Photos Courtesy of Kira Brown
The Pepperdine theatre program brought Euripides’ Greek Tragedy, “Medea,” to Smothers from April 4 through April 7.
The show presented Ben Power‘s modern-adapted version of the play, which was first performed in 2014 at the National Theatre in London.
The play follows the inner struggles of a wife, Medea, as she carries out her calculated desire for revenge and justice against her unfaithful husband, Jason. After Jason leaves Medea alone with their two sons, Medea is pushed over the edge with rage when she finds out that he intends to marry the daughter of the King of Corinth. When Medea’s nurse and the chorus, comprised of the women of Corinth, overhear her emotional turmoil, they fear for what she will do to herself and her children.
The show, which was not intended for audiences under 12 years of age, presented a series of adult themes that audiences can find relevant to this day and age.
“I thought it was not only fantastic, but super relevant,” junior audience member Will Perrin said. “Heart break, vengeance, justice … immigrants in a foreign land; these themes are all super relevant in America in 2018.”
Freshman George Preston, who played Jason, said the dark themes of murder, revenge and loss made it the most challenging role in his acting career so far.
“I was really fearful of the role because I’ve never been that vulnerable on stage before in my whole career. Every night I would read a devotional or research where people were losing their children and try to see how that would affect me. I used a lot of prayer to connect that deeply because it’s something I’ve never come close to experiencing,” Preston said.
Medea’s heinous actions toward Jason and her children lead many to interpret her character as psychotic or on the verge of a break with reality. Senior Sarah Barney, who played Medea, gave the character the benefit of the doubt.
“I had to have a sit-down talk with myself about how I was not going to judge her. I personally came to the conclusion that she’s the sanest person on that stage,” Barney said.
Barney hopes that audiences saw Medea as a woman subject to the tragedies around her rather than the typical interpretation of Medea as an insane women blinded by rage.
“I think there’s a lot at stake when it comes to not writing her off as crazy, because when you do that, you lose so much of the nuances and the heart of the story,” Barney said.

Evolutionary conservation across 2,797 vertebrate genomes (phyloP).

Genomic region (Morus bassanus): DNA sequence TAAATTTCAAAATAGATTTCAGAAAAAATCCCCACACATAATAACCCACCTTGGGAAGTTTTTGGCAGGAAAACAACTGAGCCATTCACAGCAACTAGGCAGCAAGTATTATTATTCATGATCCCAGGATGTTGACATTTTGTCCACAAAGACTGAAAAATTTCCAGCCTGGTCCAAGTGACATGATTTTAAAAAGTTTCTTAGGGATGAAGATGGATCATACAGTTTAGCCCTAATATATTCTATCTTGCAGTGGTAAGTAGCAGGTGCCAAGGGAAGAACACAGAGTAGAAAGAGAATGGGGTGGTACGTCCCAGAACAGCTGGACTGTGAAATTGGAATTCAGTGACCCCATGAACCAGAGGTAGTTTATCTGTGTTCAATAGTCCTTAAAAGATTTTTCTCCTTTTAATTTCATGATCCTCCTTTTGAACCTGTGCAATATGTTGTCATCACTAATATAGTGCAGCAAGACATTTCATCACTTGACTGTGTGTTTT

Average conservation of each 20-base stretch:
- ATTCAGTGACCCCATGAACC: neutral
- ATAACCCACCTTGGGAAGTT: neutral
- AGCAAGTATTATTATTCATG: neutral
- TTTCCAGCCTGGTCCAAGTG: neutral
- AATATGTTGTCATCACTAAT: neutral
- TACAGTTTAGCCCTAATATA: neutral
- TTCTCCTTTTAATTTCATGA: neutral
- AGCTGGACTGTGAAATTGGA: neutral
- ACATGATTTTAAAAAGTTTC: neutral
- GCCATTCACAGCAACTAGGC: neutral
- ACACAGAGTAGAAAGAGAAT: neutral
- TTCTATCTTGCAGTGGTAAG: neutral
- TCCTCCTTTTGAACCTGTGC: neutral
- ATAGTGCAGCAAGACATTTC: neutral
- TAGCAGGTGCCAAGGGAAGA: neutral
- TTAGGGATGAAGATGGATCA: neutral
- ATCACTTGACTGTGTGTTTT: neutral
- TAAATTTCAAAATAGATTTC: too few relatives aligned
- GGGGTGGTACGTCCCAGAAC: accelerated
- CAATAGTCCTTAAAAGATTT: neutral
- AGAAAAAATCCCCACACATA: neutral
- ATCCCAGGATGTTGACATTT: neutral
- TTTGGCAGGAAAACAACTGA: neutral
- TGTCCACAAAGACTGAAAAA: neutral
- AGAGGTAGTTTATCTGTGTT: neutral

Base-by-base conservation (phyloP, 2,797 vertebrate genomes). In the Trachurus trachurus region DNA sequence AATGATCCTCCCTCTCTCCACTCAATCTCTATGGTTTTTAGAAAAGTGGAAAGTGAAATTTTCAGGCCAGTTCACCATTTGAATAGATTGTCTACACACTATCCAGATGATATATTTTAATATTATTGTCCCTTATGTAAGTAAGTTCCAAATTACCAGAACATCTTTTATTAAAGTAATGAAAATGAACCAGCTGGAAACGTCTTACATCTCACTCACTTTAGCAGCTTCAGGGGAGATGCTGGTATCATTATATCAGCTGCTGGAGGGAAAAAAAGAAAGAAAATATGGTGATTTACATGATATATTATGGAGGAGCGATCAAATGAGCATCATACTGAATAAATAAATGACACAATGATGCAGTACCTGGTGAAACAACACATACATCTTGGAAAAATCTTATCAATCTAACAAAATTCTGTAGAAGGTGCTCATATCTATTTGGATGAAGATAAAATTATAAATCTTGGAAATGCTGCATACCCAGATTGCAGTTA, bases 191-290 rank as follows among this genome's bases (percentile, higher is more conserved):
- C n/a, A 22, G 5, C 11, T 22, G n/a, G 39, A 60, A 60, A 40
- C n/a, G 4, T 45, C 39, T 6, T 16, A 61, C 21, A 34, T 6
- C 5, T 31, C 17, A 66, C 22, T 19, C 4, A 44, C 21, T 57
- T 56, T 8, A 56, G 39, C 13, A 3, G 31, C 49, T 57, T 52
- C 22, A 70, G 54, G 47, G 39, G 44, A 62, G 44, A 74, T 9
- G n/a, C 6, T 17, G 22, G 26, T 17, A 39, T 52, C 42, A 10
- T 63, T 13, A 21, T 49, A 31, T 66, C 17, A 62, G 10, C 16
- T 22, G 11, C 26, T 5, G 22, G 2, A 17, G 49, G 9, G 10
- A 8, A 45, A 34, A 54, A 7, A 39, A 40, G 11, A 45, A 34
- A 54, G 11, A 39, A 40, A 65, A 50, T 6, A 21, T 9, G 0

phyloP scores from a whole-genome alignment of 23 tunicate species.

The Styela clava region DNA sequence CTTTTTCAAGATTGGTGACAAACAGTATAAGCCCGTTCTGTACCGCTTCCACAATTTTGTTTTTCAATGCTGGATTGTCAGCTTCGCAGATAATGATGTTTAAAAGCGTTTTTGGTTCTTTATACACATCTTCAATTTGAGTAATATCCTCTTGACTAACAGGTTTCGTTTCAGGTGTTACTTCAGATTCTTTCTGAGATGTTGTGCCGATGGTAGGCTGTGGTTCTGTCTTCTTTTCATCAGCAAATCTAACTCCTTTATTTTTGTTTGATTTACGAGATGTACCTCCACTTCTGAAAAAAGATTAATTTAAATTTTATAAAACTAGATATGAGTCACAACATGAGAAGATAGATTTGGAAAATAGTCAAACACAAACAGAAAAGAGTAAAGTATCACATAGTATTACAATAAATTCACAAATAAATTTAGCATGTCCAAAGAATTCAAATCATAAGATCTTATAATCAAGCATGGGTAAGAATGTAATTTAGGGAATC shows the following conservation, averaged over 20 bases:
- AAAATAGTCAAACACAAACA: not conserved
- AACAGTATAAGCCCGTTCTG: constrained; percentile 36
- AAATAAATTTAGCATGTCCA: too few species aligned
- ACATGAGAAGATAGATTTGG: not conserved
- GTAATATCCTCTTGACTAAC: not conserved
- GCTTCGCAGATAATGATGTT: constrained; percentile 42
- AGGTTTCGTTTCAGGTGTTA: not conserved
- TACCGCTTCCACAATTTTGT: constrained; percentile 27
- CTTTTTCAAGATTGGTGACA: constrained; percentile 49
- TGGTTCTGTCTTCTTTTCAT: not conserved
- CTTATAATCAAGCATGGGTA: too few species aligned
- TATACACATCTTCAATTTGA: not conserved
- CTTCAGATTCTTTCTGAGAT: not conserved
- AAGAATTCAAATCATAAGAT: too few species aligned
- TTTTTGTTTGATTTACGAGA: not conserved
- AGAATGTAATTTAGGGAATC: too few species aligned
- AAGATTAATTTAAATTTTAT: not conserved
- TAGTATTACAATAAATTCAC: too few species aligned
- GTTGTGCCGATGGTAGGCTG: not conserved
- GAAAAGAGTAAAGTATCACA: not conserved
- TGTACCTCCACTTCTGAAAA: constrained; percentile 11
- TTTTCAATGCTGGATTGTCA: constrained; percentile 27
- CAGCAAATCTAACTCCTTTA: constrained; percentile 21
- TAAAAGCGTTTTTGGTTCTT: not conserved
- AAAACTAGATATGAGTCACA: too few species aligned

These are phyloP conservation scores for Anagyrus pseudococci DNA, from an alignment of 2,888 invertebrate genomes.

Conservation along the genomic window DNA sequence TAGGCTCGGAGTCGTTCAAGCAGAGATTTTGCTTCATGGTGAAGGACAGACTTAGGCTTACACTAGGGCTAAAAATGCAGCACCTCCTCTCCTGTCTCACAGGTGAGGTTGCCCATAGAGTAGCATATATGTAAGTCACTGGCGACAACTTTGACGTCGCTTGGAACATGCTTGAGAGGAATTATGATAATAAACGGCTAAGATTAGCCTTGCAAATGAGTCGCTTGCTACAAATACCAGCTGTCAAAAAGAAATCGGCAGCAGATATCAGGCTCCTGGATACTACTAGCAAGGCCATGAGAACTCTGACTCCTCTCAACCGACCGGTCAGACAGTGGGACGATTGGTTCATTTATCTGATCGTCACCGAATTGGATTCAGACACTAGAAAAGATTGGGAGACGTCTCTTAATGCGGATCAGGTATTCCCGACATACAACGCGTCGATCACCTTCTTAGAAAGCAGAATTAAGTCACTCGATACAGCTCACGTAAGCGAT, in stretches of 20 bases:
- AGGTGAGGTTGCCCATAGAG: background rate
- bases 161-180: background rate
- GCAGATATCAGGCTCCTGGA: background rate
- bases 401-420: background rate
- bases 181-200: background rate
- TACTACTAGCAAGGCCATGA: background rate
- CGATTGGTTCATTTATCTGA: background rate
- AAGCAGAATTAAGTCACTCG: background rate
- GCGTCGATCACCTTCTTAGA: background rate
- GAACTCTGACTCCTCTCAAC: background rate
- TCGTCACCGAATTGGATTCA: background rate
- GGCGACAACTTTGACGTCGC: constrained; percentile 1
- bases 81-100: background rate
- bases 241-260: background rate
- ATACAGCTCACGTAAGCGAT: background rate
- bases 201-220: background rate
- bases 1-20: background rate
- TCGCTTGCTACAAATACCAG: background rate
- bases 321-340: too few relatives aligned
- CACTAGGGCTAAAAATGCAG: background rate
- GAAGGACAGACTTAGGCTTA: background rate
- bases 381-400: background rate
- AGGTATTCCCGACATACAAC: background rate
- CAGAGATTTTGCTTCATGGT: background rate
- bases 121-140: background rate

Barney said that after spending so much time with her character, she challenged herself to see the role more three-dimensionally.
“She moves forward thinking this is the only way for justice to be restored for right and wrong to have their day. There’s always a hope that someone sides with her, even if they don’t agree with what she did,” Barney said.
The lighting, set and soundtrack provided an immersive experience for the audience.
“I wasn’t ready for the score, I thought the electric soundtrack was super cool. They utilized the colors and screens in the background and lighting really well. I thought it was really immersive and cool,” audience member Perrin said.
Sound director Kyle Wurtz said that he wanted the score to aid the storytelling and build up tension for the audience.
“I had to portray with music a connection to this world … It was abstract, but I wanted to set up what we were going to be experiencing in this play,” Wurtz said.
Wurtz wanted to utilize lighting in combination with sound to develop Medea’s character.
“[Medea’s] a demi-god, so we had to convey that power and darkness that was behind all of this,” Wurtz said. “The lighting went right along with it. All the lighting that you see is moving lights programmed to move in time with the music.”
The play provided an overall emotive experience for theatre-goers. Junior audience member Rachel Munzar said she was surprised by how affected she was by the show.
“I had been warned that it would be a really emotional experience, but I was surprised at how emotional I actually got. I really felt something. It was incredible to see that.” Munzar said.
Follow Pepperdine Graphic on Twitter: @PeppGraphic